27th ISMRM Annual Meeting • 11-16 May 2019 • Montréal, QC, Canada

Educational Course
MR Physics & Techniques for Clinicians (2)

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MR Physics & Techniques for Clinicians
Weekday Course

ORGANIZERS: Bernd Jung, Marcus Alley, Dong-Hyun Kim

Tuesday, 14 May 2019
Room 710A  15:45 - 17:45 Moderators:  Marcus Alley, Se-Hong Oh

Skill Level: Basic to Intermediate

Session Number: TU-01

This two-hour course will be a basic and comprehensive review of MRI physics and techniques. The presentations will be non-mathematical and suitable for clinicians and physicists new to the field. The course will cover the basic principles of MR physics (signal generation, encoding, and relaxation) and image quality.

Target Audience
This course is primarily designed for the clinician who will benefit from an understanding of the "hows" and "whys" of MR imaging. While it requires no prior experience with MR, those with some familiarity and experience will also benefit. Those interested may include: radiologists and clinicians relatively new to MR imaging (including residents and fellows), experienced radiologists and clinicians wanting a refresher course in MR physics, and physicists and engineers wanting an introduction to the field.

Educational Objectives
As a result of attending this course, participants should be able to:
- Define and describe the fundamental principles of MR imaging including the definition of spin magnetization;
- Explain the Larmor relationship, relaxation phenomena, and the process of using the spin magnetization to produce an image; and
- Describe how changing acquisition parameters impacts on the image quality and understand the parameter relationships.


  Spin Echo Imaging
Valentina Taviani
The spin echo pulse sequence is one of the most important pulse sequences in MRI. Fast spin echo imaging is routinely used due to its robustness to tissue susceptibility variations and local field inhomogeneities, as well as for its ability to produce excellent T1, T2 and PD contrasts. The aim of this lecture is to describe the basic physical principles governing spin echo imaging and to illustrate how key imaging parameters, such as TE, TR and ETL (echo train length) can be selected to achieve the desired contrast while maximizing image quality and imaging efficiency.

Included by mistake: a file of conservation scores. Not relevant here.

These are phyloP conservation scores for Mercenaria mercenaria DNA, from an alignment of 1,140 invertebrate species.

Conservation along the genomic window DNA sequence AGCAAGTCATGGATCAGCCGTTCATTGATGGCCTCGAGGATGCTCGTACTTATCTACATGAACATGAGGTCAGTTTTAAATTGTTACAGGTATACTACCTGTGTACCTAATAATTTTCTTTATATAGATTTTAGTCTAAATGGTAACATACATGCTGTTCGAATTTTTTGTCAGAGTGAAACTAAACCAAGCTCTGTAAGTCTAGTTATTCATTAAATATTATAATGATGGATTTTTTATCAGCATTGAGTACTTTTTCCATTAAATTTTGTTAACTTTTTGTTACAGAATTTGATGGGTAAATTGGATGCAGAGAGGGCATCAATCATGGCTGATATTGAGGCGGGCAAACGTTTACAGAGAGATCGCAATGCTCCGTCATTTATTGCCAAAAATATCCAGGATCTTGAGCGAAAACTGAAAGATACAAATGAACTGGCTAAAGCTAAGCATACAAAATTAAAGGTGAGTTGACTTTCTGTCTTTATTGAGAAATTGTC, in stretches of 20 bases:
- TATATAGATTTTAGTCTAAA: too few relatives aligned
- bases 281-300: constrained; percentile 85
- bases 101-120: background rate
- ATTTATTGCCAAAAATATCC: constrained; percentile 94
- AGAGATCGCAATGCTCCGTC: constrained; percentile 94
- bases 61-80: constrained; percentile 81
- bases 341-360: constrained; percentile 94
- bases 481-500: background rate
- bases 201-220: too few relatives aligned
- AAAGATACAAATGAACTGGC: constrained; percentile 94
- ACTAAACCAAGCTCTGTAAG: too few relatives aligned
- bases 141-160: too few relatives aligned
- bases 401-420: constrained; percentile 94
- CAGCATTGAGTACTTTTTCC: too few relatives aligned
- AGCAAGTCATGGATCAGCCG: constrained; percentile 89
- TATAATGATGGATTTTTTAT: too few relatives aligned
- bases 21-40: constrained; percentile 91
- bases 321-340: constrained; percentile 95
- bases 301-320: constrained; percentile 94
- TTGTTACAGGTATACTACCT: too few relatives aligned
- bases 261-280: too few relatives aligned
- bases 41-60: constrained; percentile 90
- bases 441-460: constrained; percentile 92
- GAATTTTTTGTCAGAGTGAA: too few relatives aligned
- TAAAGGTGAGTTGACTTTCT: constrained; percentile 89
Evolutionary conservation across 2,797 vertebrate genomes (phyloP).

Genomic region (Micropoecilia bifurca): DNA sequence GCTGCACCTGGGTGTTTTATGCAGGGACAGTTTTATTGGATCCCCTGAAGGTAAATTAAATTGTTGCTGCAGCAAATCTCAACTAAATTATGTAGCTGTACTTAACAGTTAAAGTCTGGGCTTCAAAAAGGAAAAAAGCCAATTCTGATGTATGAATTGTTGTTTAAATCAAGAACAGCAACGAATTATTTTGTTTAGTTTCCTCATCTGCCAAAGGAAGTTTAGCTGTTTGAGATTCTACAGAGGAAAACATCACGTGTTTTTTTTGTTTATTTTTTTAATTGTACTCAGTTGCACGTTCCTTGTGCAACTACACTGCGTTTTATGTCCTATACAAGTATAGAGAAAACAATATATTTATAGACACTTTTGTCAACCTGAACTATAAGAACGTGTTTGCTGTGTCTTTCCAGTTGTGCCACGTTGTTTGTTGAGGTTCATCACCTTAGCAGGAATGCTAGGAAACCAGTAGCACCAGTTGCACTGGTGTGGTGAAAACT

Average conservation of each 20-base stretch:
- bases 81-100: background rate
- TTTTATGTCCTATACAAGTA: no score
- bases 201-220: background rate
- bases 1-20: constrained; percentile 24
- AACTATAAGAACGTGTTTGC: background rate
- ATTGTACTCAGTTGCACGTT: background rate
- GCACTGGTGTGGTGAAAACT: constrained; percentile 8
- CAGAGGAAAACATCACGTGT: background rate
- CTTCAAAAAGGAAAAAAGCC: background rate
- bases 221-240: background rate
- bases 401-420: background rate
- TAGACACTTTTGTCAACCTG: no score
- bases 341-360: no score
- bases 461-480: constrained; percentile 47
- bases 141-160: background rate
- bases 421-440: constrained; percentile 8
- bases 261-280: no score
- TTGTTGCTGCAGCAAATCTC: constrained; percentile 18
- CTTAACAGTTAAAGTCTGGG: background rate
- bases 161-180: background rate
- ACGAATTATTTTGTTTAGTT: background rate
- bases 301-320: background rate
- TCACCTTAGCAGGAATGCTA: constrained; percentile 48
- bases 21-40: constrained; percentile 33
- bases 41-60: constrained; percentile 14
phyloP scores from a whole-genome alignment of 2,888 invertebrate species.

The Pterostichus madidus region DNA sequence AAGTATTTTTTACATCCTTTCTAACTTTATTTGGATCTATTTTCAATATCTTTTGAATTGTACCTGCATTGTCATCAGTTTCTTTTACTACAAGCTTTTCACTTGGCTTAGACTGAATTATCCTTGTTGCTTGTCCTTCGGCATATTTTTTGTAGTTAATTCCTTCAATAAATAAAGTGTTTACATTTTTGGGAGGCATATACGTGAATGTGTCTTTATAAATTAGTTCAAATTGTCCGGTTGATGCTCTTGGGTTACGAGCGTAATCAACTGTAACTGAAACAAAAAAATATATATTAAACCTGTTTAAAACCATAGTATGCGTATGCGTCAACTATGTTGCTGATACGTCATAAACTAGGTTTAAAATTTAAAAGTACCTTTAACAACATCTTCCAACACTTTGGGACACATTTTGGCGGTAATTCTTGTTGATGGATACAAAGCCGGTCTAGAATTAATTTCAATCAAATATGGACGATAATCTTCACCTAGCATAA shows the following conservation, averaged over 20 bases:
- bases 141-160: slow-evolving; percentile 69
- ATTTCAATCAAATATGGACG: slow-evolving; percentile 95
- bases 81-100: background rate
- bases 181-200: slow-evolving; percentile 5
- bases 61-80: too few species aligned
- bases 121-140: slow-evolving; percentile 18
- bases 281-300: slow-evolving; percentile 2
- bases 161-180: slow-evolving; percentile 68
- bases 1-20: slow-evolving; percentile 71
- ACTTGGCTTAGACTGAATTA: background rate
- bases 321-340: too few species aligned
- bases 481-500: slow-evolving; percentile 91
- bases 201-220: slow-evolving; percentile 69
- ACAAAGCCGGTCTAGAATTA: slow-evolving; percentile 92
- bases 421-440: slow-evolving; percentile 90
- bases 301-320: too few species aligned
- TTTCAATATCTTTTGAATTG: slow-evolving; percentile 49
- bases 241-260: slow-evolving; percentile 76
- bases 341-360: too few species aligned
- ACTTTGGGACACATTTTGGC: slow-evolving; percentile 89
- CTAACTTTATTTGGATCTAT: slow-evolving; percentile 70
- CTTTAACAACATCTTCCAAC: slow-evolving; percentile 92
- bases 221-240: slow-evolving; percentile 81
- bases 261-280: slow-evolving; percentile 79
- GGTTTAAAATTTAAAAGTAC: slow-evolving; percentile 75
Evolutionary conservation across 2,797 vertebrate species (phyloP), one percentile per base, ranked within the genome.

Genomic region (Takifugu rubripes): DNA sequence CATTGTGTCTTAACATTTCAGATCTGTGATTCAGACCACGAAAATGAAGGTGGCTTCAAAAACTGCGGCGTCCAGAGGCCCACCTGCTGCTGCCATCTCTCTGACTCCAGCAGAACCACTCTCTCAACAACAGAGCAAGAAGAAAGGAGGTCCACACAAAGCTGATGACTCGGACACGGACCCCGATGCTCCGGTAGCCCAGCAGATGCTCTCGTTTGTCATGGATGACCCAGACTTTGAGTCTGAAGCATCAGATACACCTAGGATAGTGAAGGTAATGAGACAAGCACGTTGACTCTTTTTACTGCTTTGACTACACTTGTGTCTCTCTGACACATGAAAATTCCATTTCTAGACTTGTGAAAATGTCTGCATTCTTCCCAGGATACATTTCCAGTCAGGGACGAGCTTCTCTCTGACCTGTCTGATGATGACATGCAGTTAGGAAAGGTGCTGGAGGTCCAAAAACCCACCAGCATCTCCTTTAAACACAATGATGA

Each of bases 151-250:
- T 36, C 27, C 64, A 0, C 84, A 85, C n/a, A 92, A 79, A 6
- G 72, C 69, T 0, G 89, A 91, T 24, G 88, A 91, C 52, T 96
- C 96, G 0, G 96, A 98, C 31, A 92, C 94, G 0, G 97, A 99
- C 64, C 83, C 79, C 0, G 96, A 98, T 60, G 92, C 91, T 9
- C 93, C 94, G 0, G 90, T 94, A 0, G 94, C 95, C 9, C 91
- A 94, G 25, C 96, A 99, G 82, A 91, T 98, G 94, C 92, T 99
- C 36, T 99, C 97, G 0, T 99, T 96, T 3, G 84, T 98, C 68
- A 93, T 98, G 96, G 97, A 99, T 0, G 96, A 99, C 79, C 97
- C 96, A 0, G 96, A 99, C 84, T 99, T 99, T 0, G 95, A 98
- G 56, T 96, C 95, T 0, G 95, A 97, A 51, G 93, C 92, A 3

Gradient Echo Imaging
Armin Nagel
Magnetic resonance imaging (MRI) techniques can usually be classified into spin-echo (SE) and gradient-echo (GRE) pulse sequences. In this presentation, the basic physical principles of GRE imaging, as well as different mechanisms to generate image contrast will be explained. Differences between SE and GRE MRI will be discussed. Additionally, the influence of different pulse sequence parameters (e.g. echo time, repetition time, flip angle; as well as spoiling techniques and preparation pulses) on the image contrast will be covered. Clinical applications of GRE imaging techniques will be shown exemplarily.

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The International Society for Magnetic Resonance in Medicine is accredited by the Accreditation Council for Continuing Medical Education to provide continuing medical education for physicians.